Participation and mental well-being of mothers of home-living patients with spinal muscular atrophy.


Center of Excellence for Rehabilitation Medicine, UMC Utrecht Brain Center, University Medical Center Utrecht, and De Hoogstraat Rehabilitation, Utrecht, The Netherlands; Department of Rehabilitation, Physical Therapy Science and Sports, Brain Center Rudolf Magnus, University Medical Center Utrecht, Postbus 85500, 3508 GA Utrecht, The Netherlands. Electronic address: [Email]


Proximal spinal muscular atrophy (SMA) causes severe physical limitations but also has a major impact on the lives of parents. The aim of this study was to investigate participation and mental well-being (burden, emotional distress and satisfaction with participation) of parents of home-living patients with SMA. Caregiver burden was assessed with the Caregiver Strain Index, emotional distress with the Hospital Anxiety and Depression Scale and satisfaction with participation with the Utrecht Scale for Evaluation of Rehabilitation-Participation. Because the majority of parents were mothers of home-living SMA patients (76%), further analyses were restricted to mothers. Seventy-seven percent of mothers of patients with SMA had paid work. A substantial proportion of mothers (76%) perceived high caregiver burden. Burden, emotional distress and satisfaction with participation were comparable between mothers of children and mothers of adults with SMA. Caregivers' participation in leisure activities was significantly related to their perceived level of caregiver burden, emotional distress and satisfaction with participation. Mothers engaging in more social and leisure activities reported lower emotional distress and caregiver burden. Considering the high level of burden attention should be paid to mental well-being of primary caregivers of patients with SMA. Caregivers should be motivated to keep participating in social/leisure activities.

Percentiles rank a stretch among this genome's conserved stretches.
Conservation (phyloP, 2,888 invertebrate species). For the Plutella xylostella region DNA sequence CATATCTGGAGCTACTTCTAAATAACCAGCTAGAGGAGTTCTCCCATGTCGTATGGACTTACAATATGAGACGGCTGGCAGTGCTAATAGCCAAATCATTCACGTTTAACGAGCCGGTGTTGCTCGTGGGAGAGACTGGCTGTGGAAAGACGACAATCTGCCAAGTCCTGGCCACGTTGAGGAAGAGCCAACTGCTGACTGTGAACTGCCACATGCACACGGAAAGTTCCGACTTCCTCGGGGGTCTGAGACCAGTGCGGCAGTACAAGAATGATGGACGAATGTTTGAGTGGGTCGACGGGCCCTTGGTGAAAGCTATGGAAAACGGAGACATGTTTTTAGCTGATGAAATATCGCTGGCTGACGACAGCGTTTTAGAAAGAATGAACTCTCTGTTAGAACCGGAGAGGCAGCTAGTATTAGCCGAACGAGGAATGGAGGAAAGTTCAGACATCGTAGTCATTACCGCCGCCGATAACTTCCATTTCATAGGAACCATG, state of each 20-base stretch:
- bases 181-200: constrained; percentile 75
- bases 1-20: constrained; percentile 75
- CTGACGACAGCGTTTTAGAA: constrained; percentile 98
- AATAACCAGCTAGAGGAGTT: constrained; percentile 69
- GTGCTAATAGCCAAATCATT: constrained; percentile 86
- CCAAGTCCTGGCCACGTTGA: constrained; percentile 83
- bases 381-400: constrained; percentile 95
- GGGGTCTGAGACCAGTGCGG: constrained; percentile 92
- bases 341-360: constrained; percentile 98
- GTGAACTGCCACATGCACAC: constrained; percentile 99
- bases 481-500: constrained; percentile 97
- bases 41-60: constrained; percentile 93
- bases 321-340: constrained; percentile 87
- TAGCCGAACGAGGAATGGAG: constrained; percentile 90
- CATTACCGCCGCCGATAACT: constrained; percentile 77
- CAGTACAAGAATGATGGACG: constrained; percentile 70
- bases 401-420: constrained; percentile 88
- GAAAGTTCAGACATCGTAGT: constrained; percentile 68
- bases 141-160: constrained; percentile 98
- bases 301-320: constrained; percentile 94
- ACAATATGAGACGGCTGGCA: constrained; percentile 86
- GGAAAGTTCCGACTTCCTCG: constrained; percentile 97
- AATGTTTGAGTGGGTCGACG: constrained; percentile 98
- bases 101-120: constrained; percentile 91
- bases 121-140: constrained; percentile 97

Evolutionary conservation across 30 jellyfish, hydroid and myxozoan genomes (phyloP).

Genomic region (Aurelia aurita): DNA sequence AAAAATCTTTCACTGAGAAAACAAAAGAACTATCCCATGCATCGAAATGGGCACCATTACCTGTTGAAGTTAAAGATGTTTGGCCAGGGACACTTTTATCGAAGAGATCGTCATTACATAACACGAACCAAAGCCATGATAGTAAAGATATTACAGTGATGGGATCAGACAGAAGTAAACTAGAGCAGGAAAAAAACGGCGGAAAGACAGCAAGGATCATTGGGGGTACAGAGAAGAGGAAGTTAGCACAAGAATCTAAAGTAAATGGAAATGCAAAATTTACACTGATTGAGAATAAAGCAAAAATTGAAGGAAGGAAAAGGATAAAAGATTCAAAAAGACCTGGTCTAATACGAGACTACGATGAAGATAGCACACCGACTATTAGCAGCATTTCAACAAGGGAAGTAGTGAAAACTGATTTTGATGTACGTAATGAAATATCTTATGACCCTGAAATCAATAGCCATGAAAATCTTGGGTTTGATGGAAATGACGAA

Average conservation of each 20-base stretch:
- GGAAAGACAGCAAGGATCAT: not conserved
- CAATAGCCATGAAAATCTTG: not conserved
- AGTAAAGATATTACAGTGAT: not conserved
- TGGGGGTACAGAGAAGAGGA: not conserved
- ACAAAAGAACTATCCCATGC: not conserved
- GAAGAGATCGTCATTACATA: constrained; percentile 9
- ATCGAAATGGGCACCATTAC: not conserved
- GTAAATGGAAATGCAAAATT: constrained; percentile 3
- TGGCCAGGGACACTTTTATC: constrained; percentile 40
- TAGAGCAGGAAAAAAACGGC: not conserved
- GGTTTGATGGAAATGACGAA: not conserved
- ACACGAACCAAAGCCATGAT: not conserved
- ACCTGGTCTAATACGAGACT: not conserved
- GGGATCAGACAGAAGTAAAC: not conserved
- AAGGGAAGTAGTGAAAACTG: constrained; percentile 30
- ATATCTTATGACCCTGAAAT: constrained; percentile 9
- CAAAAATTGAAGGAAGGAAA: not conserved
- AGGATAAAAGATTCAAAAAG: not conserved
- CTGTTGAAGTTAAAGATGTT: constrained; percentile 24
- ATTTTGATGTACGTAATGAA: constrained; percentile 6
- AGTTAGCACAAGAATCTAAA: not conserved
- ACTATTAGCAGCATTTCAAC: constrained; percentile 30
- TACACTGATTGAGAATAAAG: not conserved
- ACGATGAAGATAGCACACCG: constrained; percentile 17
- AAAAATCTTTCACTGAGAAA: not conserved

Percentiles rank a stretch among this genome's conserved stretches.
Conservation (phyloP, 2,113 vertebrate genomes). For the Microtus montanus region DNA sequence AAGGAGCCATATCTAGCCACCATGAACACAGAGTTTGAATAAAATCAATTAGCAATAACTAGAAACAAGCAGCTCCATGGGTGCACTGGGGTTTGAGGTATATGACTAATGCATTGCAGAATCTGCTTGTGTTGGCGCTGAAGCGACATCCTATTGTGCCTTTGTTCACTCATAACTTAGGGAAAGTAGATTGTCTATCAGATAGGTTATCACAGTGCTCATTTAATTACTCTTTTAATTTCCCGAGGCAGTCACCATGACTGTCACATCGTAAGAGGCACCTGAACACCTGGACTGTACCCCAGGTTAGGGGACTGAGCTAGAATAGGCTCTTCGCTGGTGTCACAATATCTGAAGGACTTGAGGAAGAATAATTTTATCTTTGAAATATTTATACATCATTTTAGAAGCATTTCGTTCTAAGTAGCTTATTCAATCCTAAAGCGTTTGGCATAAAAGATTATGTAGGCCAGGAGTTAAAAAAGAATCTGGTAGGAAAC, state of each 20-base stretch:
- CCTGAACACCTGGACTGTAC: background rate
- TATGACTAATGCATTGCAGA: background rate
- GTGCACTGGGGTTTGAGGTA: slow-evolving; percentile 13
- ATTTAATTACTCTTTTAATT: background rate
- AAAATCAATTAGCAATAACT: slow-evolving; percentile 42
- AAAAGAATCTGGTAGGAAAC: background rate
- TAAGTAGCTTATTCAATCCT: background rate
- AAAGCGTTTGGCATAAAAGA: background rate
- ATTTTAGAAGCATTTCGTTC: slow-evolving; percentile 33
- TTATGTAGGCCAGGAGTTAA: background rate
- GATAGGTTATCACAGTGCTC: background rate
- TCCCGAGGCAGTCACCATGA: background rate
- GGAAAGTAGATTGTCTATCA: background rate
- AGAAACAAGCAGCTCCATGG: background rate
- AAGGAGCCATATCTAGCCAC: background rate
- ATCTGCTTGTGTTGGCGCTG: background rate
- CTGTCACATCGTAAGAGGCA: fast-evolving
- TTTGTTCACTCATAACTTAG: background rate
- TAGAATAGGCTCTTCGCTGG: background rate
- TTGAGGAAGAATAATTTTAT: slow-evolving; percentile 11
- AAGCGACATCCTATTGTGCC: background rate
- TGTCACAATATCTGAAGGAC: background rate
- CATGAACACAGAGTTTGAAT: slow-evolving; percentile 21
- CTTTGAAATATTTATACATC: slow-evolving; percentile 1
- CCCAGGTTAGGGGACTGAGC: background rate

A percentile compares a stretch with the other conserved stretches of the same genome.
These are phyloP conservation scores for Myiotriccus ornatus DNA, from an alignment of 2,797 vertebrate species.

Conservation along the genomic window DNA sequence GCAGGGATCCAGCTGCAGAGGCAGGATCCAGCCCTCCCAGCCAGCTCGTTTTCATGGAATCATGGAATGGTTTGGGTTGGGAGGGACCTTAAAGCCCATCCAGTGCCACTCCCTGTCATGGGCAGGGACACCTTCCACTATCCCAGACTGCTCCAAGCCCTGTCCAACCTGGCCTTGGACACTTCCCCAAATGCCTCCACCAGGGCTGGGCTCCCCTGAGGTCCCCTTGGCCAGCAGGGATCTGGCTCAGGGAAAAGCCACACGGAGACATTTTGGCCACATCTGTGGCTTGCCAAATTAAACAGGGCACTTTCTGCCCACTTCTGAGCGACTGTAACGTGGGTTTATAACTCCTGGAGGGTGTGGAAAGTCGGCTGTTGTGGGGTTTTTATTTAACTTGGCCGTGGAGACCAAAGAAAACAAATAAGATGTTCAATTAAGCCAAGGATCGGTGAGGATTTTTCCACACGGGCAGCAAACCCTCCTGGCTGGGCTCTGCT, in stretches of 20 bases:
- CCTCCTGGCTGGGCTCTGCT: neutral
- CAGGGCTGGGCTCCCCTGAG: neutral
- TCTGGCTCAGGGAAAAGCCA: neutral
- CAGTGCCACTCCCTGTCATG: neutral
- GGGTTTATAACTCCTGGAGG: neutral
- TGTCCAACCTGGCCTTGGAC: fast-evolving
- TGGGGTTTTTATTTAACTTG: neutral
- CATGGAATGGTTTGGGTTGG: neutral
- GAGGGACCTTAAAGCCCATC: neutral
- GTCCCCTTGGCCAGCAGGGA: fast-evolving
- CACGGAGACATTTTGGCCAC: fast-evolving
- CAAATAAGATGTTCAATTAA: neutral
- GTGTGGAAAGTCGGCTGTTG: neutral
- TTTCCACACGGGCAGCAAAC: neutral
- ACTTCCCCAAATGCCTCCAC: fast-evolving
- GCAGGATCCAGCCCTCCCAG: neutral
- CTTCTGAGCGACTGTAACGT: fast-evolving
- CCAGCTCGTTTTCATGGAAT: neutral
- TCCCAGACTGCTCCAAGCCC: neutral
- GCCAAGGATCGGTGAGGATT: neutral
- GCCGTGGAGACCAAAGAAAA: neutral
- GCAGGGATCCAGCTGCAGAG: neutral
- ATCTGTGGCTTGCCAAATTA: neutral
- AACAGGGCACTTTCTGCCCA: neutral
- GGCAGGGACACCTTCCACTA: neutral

Burden,Caregiver,Emotional distress,Participation,Satisfaction,Spinal muscular atrophy,